Now what we need is to import what we have to Google Fusion Table. How are we going to turn this beautiful layer to Google Maps. We need CSV…

In QGis you can download the file as CSV. It’s in Layer > Save As. You just need to make sure that Geometry has to be set so you get the coordinates.

## Import to Google Fusion Table

Now we can use that CSV to import to Google Fusion. It would look something like this.

what you need to make sure is that you need to specify which fields are Lat, Long so Google can plot that for you.

Here’s how you do it.

The click change You will see something like this and you can choose which field you want to be Longitude or Latitude.

Once the coordinates have set we can go to Map tab and see beautiful little dots that show where all the signs are in NYC.

Walla! Now you have something you can build an application on top of it. The next post, I will create an application on top of this map to make use of our data.

## Things I have tried and failed

I’ve tried using Proj4 on both R and Python to convert X,Y WGS84 to Lat, Long. Here’s my little snippet.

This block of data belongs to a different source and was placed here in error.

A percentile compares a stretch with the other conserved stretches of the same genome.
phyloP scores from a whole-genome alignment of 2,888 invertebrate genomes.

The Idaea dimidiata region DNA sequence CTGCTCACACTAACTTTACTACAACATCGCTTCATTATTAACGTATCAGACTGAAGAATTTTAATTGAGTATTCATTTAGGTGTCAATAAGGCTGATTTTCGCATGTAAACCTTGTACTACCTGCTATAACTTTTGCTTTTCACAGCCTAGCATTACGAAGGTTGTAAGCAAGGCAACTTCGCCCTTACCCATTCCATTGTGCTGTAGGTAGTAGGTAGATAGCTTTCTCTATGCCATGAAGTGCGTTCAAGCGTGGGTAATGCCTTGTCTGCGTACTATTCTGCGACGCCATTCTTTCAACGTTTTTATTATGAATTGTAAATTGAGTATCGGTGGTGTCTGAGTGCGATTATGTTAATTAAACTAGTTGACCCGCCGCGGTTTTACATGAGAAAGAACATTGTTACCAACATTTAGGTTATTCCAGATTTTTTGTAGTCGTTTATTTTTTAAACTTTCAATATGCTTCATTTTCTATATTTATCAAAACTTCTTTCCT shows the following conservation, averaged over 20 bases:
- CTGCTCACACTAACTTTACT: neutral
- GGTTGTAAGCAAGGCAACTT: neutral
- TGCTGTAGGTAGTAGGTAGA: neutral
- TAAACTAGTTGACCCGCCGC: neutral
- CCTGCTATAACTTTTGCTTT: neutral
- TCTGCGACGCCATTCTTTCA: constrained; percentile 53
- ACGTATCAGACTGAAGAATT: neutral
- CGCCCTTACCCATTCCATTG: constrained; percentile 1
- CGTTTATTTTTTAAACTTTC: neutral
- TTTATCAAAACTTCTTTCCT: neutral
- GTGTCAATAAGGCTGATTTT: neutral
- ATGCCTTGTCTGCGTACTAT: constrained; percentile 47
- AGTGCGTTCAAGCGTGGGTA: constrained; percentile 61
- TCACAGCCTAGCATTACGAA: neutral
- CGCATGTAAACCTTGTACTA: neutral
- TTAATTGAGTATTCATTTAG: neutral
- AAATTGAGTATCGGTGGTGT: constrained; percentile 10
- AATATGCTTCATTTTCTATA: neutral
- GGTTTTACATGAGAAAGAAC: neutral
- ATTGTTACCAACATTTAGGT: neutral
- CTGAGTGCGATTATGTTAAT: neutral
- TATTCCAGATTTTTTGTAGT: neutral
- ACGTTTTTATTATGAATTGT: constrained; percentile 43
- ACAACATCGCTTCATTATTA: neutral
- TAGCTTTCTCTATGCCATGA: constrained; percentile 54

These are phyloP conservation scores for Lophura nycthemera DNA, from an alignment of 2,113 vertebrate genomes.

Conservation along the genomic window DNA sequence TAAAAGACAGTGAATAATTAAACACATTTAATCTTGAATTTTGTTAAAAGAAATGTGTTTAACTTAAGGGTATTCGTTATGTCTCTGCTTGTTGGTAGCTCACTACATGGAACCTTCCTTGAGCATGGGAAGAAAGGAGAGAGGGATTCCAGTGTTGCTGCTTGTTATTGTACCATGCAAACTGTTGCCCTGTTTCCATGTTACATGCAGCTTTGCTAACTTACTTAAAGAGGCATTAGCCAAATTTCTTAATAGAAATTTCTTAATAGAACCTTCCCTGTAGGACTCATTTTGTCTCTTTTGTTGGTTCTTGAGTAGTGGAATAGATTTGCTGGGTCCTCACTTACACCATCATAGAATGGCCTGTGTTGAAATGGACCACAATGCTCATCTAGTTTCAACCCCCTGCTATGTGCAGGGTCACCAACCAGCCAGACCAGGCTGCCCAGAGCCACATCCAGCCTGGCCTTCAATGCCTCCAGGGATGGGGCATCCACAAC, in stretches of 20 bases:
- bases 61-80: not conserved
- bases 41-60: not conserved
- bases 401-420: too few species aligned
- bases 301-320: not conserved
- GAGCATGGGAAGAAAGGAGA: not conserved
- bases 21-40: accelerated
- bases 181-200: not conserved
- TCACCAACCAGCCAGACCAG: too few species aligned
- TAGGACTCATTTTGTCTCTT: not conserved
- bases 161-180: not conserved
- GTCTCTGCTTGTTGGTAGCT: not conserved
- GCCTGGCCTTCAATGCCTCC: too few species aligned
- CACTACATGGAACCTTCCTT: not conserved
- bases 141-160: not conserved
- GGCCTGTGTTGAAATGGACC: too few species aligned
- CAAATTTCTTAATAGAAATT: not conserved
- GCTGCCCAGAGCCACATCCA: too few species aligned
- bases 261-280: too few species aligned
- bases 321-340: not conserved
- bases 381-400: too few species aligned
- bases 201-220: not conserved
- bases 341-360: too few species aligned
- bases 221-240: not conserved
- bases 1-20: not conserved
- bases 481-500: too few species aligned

The result is not quite accurate which I think it’s because I need to find a correct proj4string.

Python has the same wrapper which is quite what I want as well.

Jul 30th, 2015

## I’m Never Going Back to Modern Editor Again.

Ok, the title might be a little bit exaggerating. But let me clear this up first. I still use modern editors, TextMate, Atom.io or IntelliJ. They are pros and cons. But here’s my real answer if people ask me. I want to be the cool kid!.

 I don’t know if you’re like me but I get asked almost all the time I go to a meetup or conference, “What’s your favourite editor”?. People almost always say Vim Emacs. I tried both of them in the past and gave up more than I can remember because of all the shortcuts and plugins and I just get too frustrated to use either of them. Finally, I have made a decision that I’m going to stick with Vim for a month and let’s see if at the end of the month I still can’t use it. It’s been almost a month and I’d say I’m never going back to modern editors again (at least when I’m coding scripting languages). Here’s why.